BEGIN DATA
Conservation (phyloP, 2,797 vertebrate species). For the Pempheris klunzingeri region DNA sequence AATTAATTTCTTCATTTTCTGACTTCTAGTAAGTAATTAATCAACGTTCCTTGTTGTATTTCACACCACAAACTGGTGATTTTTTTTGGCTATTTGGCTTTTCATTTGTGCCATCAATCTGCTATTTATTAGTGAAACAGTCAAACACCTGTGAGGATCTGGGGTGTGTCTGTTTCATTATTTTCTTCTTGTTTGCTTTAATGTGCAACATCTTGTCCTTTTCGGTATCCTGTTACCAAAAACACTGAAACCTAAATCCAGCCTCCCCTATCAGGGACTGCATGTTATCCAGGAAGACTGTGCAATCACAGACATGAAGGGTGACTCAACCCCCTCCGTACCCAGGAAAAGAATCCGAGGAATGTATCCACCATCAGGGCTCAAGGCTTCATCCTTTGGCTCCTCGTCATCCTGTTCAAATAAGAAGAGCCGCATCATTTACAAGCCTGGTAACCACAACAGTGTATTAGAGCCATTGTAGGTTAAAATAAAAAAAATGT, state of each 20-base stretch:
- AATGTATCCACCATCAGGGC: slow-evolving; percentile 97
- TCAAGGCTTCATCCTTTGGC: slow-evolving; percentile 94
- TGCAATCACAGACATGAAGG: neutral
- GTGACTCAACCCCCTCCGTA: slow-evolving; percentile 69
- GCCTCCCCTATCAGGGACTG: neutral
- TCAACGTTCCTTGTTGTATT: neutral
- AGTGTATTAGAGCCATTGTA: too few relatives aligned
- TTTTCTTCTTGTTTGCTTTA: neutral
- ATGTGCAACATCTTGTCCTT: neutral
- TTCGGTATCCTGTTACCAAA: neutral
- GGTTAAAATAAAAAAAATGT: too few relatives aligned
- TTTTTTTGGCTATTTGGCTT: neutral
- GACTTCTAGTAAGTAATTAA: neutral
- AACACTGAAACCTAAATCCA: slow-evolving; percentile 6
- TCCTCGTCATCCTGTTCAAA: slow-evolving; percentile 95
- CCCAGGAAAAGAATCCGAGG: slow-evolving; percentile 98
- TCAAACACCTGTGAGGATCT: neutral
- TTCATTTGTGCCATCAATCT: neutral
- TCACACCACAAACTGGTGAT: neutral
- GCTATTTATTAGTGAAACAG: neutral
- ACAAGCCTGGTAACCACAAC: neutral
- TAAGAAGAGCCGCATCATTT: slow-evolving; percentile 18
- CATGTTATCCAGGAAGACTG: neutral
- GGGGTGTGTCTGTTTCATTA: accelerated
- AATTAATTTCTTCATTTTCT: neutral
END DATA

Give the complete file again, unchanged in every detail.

Conservation (phyloP, 2,797 vertebrate species). For the Pempheris klunzingeri region DNA sequence AATTAATTTCTTCATTTTCTGACTTCTAGTAAGTAATTAATCAACGTTCCTTGTTGTATTTCACACCACAAACTGGTGATTTTTTTTGGCTATTTGGCTTTTCATTTGTGCCATCAATCTGCTATTTATTAGTGAAACAGTCAAACACCTGTGAGGATCTGGGGTGTGTCTGTTTCATTATTTTCTTCTTGTTTGCTTTAATGTGCAACATCTTGTCCTTTTCGGTATCCTGTTACCAAAAACACTGAAACCTAAATCCAGCCTCCCCTATCAGGGACTGCATGTTATCCAGGAAGACTGTGCAATCACAGACATGAAGGGTGACTCAACCCCCTCCGTACCCAGGAAAAGAATCCGAGGAATGTATCCACCATCAGGGCTCAAGGCTTCATCCTTTGGCTCCTCGTCATCCTGTTCAAATAAGAAGAGCCGCATCATTTACAAGCCTGGTAACCACAACAGTGTATTAGAGCCATTGTAGGTTAAAATAAAAAAAATGT, state of each 20-base stretch:
- AATGTATCCACCATCAGGGC: slow-evolving; percentile 97
- TCAAGGCTTCATCCTTTGGC: slow-evolving; percentile 94
- TGCAATCACAGACATGAAGG: neutral
- GTGACTCAACCCCCTCCGTA: slow-evolving; percentile 69
- GCCTCCCCTATCAGGGACTG: neutral
- TCAACGTTCCTTGTTGTATT: neutral
- AGTGTATTAGAGCCATTGTA: too few relatives aligned
- TTTTCTTCTTGTTTGCTTTA: neutral
- ATGTGCAACATCTTGTCCTT: neutral
- TTCGGTATCCTGTTACCAAA: neutral
- GGTTAAAATAAAAAAAATGT: too few relatives aligned
- TTTTTTTGGCTATTTGGCTT: neutral
- GACTTCTAGTAAGTAATTAA: neutral
- AACACTGAAACCTAAATCCA: slow-evolving; percentile 6
- TCCTCGTCATCCTGTTCAAA: slow-evolving; percentile 95
- CCCAGGAAAAGAATCCGAGG: slow-evolving; percentile 98
- TCAAACACCTGTGAGGATCT: neutral
- TTCATTTGTGCCATCAATCT: neutral
- TCACACCACAAACTGGTGAT: neutral
- GCTATTTATTAGTGAAACAG: neutral
- ACAAGCCTGGTAACCACAAC: neutral
- TAAGAAGAGCCGCATCATTT: slow-evolving; percentile 18
- CATGTTATCCAGGAAGACTG: neutral
- GGGGTGTGTCTGTTTCATTA: accelerated
- AATTAATTTCTTCATTTTCT: neutral